What if CAS were to conclude, on the basis of the submitted evidence to the first two empirical questions, that testosterone is not different from other property advantages in any of the above respects? Would that easily settle the matter in favour of Semenya and Chand? One might think so, but on reflection it would become evident that the solution about how to treat alike cases would not follow from empirical data only. There could still be at least three other possible options for how to resolve the case, which would be in line with the requirements of fairness, but which would differ in other considerations. CAS, as the arbitrator, could decide to:
Maintain the binary division and let athletes compete with the bodies they are born with (a version of the natural/genetic lottery argument);
Abandon the binary division and consistently redress all genetic inequalities in favour of a “level playing field” understanding of fairness applied to each type of inequality for which we would have scientific evidence. This could be achieved in three ways:
by lowering levels of hormones/proteins above a certain threshold;
by creating separate categories based on the level of biological variations;
by creating categories based on external modifications not aimed at intervening in the athletes’ bodies.
The careful reader will already have noted how these last three scenarios are iterations of the scenarios we encountered in the previous section. Expert witness Alun Williams noted in his testimony that the only difference between testosterone and other biological or genetic variations is that, presently, “It is not known which elite athletes have which advantageous genetic variations” (CAS award, 1 May, p. 34). This article is not the place to explore in detail each option and its feasibility. However, I would like to note that once we begin (as we have) to know more about the genetic basis of sports performance, we open up a can of worms for normative judgements of fairness of how to treat alike cases.2 This means that when conducting more research into the genetic basis of sport performance, different solutions (including some surprising ones!) about how to regulate competition on grounds of fairness might arise.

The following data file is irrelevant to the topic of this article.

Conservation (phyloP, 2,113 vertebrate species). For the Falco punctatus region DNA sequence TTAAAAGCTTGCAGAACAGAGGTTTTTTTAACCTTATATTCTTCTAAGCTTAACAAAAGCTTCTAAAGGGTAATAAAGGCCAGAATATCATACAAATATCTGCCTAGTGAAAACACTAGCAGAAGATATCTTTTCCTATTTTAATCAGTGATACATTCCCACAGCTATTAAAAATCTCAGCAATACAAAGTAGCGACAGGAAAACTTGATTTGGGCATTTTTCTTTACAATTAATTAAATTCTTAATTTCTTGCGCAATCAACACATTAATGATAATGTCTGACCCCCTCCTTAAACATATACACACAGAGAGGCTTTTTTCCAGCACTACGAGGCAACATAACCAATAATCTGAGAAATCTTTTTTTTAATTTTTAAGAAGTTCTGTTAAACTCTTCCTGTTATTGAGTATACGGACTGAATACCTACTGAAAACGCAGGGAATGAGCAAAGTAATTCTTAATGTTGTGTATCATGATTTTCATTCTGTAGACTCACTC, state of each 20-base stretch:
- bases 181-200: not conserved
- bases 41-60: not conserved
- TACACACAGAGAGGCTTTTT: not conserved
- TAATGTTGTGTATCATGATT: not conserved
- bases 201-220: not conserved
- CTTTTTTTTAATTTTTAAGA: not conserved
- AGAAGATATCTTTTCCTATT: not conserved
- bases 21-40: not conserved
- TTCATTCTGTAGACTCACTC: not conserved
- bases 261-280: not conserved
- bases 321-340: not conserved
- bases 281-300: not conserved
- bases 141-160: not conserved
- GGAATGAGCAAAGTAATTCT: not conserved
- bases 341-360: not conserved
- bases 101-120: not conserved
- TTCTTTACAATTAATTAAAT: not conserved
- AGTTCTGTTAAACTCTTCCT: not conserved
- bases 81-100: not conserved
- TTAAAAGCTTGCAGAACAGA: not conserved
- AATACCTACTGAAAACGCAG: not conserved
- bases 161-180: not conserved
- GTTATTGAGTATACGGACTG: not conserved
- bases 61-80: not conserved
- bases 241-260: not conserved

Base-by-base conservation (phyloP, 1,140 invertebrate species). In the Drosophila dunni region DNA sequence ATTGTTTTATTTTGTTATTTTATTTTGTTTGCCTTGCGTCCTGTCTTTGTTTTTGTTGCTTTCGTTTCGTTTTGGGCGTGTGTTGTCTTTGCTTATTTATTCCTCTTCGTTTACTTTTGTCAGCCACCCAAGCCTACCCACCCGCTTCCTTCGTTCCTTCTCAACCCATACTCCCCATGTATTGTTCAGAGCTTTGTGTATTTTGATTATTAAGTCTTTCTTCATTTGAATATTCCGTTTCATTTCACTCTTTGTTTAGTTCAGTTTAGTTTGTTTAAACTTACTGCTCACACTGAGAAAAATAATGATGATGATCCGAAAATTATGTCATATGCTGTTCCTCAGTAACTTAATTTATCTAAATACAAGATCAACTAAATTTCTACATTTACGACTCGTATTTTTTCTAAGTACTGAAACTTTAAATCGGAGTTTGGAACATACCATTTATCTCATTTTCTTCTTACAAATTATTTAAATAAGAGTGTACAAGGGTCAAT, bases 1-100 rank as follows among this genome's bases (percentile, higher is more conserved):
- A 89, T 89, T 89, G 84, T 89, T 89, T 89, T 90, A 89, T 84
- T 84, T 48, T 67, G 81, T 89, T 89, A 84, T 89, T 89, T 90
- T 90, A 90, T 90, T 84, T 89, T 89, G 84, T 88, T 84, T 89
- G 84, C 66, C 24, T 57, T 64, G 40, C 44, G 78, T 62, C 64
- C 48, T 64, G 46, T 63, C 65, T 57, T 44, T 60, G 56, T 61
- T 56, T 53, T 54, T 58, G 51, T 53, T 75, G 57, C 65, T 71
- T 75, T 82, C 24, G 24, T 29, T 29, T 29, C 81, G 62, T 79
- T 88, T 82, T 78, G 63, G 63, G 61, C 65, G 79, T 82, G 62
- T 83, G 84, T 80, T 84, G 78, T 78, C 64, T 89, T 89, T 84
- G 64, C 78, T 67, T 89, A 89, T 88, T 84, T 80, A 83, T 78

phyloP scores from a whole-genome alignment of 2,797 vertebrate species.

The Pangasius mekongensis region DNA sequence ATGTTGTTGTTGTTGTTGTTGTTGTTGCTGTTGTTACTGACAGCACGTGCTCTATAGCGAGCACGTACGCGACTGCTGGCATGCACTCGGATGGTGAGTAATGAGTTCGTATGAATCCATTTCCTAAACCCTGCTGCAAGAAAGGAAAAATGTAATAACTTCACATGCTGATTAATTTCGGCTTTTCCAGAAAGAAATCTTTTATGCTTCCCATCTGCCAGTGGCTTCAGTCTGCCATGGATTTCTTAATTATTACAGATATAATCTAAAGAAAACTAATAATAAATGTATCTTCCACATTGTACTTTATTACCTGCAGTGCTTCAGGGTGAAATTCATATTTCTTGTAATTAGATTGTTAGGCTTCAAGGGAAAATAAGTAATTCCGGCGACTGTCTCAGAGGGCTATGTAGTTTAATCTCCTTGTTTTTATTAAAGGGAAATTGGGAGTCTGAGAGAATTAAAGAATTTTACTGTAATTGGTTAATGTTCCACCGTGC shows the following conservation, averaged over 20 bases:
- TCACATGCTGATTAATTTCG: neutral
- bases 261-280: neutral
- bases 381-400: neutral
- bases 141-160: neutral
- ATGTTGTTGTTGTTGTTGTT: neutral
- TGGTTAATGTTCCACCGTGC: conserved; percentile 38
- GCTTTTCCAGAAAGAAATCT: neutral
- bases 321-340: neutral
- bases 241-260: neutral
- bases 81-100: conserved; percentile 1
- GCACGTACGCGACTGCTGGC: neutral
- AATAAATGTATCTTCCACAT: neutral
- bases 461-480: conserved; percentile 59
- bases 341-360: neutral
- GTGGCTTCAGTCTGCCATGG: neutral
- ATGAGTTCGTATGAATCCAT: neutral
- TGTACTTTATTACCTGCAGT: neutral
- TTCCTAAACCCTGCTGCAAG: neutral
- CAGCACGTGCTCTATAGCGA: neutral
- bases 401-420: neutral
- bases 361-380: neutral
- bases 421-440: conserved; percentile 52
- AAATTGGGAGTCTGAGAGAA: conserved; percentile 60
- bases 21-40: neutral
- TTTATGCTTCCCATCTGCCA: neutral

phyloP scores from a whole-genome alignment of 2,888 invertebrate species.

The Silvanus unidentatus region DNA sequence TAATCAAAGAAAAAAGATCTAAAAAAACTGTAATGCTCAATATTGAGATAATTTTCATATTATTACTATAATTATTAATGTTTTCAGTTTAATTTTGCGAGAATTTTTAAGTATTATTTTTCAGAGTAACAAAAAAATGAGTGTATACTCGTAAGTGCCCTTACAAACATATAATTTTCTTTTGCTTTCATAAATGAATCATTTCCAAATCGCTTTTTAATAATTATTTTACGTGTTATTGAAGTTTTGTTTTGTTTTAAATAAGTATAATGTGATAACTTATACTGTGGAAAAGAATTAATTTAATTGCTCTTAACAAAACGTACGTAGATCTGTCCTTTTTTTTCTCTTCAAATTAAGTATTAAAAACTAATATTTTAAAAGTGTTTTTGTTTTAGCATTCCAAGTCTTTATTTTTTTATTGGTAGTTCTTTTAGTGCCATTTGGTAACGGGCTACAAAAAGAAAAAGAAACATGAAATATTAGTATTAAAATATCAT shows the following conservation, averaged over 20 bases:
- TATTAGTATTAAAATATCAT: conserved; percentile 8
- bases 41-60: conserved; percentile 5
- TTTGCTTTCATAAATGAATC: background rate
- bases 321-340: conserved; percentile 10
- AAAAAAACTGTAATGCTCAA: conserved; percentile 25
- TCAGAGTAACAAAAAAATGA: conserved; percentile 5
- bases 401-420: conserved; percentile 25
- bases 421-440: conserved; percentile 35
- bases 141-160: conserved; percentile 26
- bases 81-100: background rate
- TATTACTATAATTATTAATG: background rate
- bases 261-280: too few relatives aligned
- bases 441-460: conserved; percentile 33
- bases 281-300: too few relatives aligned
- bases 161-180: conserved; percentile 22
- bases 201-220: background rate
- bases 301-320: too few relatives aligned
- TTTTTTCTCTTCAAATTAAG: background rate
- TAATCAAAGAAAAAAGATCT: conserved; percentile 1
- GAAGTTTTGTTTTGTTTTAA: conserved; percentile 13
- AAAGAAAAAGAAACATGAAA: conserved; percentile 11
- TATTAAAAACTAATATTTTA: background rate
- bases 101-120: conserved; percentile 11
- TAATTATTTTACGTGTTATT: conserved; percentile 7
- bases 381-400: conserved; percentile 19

My goal in this paper has been to outline the shortcomings of the way in which the Semenya and ASA vs IAAF case and previously Dutee Chand vs AFI and IAAF have been judicially framed. I have argued that the grounds on which the CAS 2015 interim arbitral award was established were too narrow as they were based on empirical concerns only, and set up the current case for a further aporia (as Olivesi would say), as more evidence of the type requested by CAS cannot lead to a normative resolution of the case. The key point of this paper is that the question of what to do with that evidence is a normative question, which necessarily involves examination of empirical data to ascertain in what ways, if any, testosterone is dissimilar from other property advantages. Once empirical data have led us to establish whether we are dealing with ‘alike cases’, or not, the normative question of how to treat alike cases on the basis of fairness ensues. It does not follow from the establishment that testosterone confers more of an advantage than other variations, that we need to suppress it. Other scenarios are possible, which would meet the requirement of fairness to treat alike cases alike. These would require challenging the binary division into male/female categories. As noted above, these are theoretically appealing scenarios to be considered by philosophers and also by policy makers and legislators.
Importantly, CAS, as the supreme arbitrator in legal disputes in international sports law, should not be constrained in how it can adjudicate the case to a ‘purely judicial role’ limiting it to decide whether regulations are invalid or not, but should instead retain the discretion to decide whether such policies or rules should be enacted in the first place: Are they the best possible solution to respond to the tensions in sport and to demands of fairness and inclusivity?
I am grateful to Jim Parry, Irena Martinkova and all of the terrific students in the Erasmus Mundus MA in Sports Integrity and Ethics funded by the European Union for their smart questions to my discussion of the topic. Many thanks also to the two anonymous reviewers for their helpful comments.
Contributors I am sole author of this paper.
Funding The authors have not declared a specific grant for this research from any funding agency in the public, commercial or not-for-profit sectors.
Competing interests None declared.
Patient consent for publication Not required.
Provenance and peer review Not commissioned; externally peer reviewed.
↵I am aware that at least two teams currently working in the UK, one at the University of Loughborough and one at Sussex University, are actively working on finding the answers to the first two questions.
↵I am grateful to Jim Parry and the students of the MAiSI Erasmus Programme for this suggestion.